• Actress Fan Bingbing starred in the 2014-2015 Chinese television drama, 'The Empress of China.'

Actress Fan Bingbing starred in the 2014-2015 Chinese television drama, 'The Empress of China.' (Photo : YouTube/Traditional China)

After "The Empress of China" television series, also known as "The Saga of Wu Zetian," received some very specific cropping from national regulator the State Administration of Press, Publication, Radio, Film and Television (SAPPRFT), it is difficult not to imagine the most vocal protesters as males.

Like Us on Facebook

The only scenes that were affected in the returned show involved exaggerated depictions of women's dresses during the Tang dynasty era (A.D. 618 to 907), which were placed under scrutiny after complaints were received.

Outraged viewers used social media to share their woes, with one protester stating, "I really hate SAPPRFT!" while another declared:

"It's the Tang dynasty--the characters are supposed to have plump bosoms! Now you've cut it so all that's left is a big head. Thumbs down."

However, the latter claim was quickly refuted by a history academic from Tsinghua University, who said that women were free to wear low-cut dresses during the period, but their breasts did not receive the dramatic squeeze-and-lift that the makers of "The Empress of China" enacted.

The historical expert was also responding to comments from other viewers who claimed that the height of a woman's dress during the Tang dynasty determined their social status.

The online storm that erupted over the "reimagining" of one of China's most expensive television series dates back to the end of last year, when it was taken off air by broadcaster Hunan Satellite Television. The revised episodes returned in early January and it became immediately obvious to previously enthralled viewers that the camera had suddenly moved much closer to subjects like actress Fan Bingbing, whose face could be the only thing seen.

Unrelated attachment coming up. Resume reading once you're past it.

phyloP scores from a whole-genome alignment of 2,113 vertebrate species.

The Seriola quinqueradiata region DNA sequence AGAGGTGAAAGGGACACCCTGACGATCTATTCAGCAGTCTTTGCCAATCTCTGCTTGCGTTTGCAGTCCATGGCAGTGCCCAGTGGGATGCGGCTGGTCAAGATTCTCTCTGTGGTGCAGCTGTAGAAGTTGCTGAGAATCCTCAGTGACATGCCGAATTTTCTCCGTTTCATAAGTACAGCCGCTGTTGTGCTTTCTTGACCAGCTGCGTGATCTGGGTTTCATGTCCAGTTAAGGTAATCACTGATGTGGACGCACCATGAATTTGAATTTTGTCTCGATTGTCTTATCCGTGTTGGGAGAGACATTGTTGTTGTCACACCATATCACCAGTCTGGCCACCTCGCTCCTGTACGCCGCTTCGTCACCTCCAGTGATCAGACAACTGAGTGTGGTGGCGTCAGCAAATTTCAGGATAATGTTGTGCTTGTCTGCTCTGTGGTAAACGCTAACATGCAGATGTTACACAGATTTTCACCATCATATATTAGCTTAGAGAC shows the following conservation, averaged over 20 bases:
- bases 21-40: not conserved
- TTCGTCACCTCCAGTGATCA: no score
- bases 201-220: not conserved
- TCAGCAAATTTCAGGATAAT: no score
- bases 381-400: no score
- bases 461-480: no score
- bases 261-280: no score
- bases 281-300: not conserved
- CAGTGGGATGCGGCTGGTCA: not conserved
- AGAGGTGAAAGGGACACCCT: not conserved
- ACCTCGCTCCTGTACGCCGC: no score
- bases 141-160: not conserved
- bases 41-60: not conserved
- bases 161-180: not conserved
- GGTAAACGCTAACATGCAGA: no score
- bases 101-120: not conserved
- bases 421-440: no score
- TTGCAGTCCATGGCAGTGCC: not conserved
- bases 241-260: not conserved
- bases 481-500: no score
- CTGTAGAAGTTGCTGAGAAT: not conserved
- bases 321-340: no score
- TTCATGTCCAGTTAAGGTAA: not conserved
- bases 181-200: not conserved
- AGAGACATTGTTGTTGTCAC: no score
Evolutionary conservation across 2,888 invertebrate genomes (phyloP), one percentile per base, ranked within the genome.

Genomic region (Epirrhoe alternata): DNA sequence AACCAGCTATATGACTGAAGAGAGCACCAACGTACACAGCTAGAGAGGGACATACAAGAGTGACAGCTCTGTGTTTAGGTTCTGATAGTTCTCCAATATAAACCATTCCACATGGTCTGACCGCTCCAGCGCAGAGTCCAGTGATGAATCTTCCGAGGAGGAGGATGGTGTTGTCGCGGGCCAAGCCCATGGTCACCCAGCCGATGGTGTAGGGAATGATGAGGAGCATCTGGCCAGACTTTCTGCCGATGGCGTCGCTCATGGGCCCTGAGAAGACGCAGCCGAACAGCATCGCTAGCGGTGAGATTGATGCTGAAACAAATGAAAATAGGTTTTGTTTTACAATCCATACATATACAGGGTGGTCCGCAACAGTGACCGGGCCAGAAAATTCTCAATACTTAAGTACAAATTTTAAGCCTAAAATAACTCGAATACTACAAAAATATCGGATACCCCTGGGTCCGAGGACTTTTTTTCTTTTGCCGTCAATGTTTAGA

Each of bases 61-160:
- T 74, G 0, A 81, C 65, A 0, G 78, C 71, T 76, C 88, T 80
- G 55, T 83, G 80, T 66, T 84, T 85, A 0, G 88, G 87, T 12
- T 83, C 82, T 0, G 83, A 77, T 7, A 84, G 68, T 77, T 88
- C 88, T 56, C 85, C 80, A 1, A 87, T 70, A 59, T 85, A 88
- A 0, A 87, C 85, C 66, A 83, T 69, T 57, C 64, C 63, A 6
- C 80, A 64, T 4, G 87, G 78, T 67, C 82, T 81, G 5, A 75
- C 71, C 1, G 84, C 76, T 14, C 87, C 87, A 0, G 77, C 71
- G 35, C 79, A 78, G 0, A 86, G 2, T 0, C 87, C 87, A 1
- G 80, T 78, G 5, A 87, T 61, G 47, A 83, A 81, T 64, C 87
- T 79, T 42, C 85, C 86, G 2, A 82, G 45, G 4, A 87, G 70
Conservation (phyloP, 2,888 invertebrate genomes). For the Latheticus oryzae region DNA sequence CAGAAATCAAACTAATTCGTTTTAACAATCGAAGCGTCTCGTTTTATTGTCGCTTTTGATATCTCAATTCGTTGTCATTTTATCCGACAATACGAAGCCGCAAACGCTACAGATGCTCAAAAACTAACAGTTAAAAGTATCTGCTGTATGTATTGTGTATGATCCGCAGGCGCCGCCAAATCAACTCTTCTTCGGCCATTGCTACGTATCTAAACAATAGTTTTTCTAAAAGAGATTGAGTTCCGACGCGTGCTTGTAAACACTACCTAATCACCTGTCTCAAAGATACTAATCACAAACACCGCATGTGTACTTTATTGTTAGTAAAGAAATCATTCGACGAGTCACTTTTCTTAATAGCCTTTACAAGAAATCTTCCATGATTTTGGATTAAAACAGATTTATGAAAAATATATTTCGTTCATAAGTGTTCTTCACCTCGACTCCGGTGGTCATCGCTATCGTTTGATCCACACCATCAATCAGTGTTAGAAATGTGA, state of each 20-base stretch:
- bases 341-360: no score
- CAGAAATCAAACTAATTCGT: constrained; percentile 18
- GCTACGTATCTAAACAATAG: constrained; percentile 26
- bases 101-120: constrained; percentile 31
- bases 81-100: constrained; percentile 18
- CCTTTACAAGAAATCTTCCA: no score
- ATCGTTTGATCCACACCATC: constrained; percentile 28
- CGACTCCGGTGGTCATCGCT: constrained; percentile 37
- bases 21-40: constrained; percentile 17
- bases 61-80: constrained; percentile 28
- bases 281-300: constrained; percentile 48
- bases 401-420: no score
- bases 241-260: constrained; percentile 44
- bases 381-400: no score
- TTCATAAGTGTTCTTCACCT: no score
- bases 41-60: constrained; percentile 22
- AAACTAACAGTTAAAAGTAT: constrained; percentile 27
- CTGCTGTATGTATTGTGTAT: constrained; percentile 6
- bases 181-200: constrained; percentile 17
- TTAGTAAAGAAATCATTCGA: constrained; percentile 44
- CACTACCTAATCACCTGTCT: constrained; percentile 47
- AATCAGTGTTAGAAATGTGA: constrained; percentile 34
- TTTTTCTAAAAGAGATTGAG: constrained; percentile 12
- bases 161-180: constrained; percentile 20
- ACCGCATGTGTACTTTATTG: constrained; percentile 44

As can be seen from this abridged recount of the censorship mini-saga involving "The Empress of China," upset viewers have not displayed any notion of historical accuracy, while the expressions of outrage have failed to articulate a clear and considered rationale for why the actions of the SAPPRFT are, in fact, outrageous. This is why visions of cleavage-hungry Chinese males spring to mind upon reading the media accounts of the protracted incident.

Furthermore, in a Global Times editorial on Monday, a Western-raised expat reveals that female Chinese friends either were unaware of the television show, or were not so concerned that they would upload their thoughts onto the Internet. While the women were also adamant that China's females should be able to wear whatever they want, they made sure that the author was aware that China's views on the representation of women is actually liberal when compared to other Asian societies.